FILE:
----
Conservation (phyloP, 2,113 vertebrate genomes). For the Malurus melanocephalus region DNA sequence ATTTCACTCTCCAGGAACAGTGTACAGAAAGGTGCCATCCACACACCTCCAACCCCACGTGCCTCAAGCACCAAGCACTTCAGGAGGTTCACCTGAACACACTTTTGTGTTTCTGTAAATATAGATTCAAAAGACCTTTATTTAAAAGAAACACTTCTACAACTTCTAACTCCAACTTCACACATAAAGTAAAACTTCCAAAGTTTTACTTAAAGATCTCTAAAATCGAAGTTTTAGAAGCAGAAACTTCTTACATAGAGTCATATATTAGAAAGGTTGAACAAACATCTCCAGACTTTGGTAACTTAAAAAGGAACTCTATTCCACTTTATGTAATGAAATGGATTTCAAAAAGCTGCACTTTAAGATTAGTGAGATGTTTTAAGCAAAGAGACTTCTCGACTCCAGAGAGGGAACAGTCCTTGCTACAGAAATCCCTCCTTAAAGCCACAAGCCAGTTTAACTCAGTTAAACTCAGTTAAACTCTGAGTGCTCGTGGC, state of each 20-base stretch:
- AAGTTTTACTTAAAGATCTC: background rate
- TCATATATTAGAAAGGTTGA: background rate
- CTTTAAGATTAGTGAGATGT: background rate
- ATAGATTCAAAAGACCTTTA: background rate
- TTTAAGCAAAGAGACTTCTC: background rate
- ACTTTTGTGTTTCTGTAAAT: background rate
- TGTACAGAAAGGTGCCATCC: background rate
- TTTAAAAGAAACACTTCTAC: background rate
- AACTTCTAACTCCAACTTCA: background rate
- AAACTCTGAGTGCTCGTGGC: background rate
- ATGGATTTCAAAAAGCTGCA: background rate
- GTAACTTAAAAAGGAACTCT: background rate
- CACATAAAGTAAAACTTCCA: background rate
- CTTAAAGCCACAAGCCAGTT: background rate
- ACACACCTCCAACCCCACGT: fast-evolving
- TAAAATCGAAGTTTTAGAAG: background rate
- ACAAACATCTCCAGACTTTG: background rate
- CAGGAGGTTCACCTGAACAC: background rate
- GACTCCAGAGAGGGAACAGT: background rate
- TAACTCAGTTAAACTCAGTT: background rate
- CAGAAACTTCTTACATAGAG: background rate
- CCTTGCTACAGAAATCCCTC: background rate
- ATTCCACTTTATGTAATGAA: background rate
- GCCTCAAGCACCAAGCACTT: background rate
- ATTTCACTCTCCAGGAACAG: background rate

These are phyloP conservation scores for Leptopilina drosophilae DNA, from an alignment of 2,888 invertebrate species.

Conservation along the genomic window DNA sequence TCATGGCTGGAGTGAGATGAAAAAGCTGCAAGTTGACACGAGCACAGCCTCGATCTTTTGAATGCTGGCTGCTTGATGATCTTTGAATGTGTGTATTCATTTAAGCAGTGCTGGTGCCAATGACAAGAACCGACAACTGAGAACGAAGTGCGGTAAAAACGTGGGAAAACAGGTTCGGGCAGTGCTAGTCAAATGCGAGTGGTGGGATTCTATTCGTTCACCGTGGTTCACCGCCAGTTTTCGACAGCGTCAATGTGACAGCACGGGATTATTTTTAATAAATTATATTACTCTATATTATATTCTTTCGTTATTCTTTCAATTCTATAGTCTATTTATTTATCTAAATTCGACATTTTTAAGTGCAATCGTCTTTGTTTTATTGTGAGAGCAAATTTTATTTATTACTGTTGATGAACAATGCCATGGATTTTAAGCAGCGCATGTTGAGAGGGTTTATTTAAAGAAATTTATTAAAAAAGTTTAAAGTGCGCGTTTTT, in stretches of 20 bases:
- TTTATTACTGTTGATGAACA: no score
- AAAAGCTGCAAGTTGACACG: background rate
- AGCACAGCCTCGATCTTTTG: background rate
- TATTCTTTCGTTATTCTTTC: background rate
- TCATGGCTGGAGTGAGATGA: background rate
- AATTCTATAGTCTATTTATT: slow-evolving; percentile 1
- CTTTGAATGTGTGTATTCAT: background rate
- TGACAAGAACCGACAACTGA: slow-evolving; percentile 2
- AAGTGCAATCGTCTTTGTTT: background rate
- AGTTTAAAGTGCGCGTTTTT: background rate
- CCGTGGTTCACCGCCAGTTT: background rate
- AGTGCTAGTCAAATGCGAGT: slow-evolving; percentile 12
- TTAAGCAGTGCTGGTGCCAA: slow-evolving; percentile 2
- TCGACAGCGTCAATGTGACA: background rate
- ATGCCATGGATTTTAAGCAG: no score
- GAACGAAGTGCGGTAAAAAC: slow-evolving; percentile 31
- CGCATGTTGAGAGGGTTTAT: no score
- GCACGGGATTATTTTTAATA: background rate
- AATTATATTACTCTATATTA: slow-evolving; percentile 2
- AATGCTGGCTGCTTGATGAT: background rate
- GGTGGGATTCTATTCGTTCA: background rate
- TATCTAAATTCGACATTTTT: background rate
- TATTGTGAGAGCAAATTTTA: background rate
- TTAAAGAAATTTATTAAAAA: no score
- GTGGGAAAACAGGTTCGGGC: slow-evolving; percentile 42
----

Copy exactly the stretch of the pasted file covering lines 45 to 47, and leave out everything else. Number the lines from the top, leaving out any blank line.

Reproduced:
- CGCATGTTGAGAGGGTTTAT: no score
- GCACGGGATTATTTTTAATA: background rate
- AATTATATTACTCTATATTA: slow-evolving; percentile 2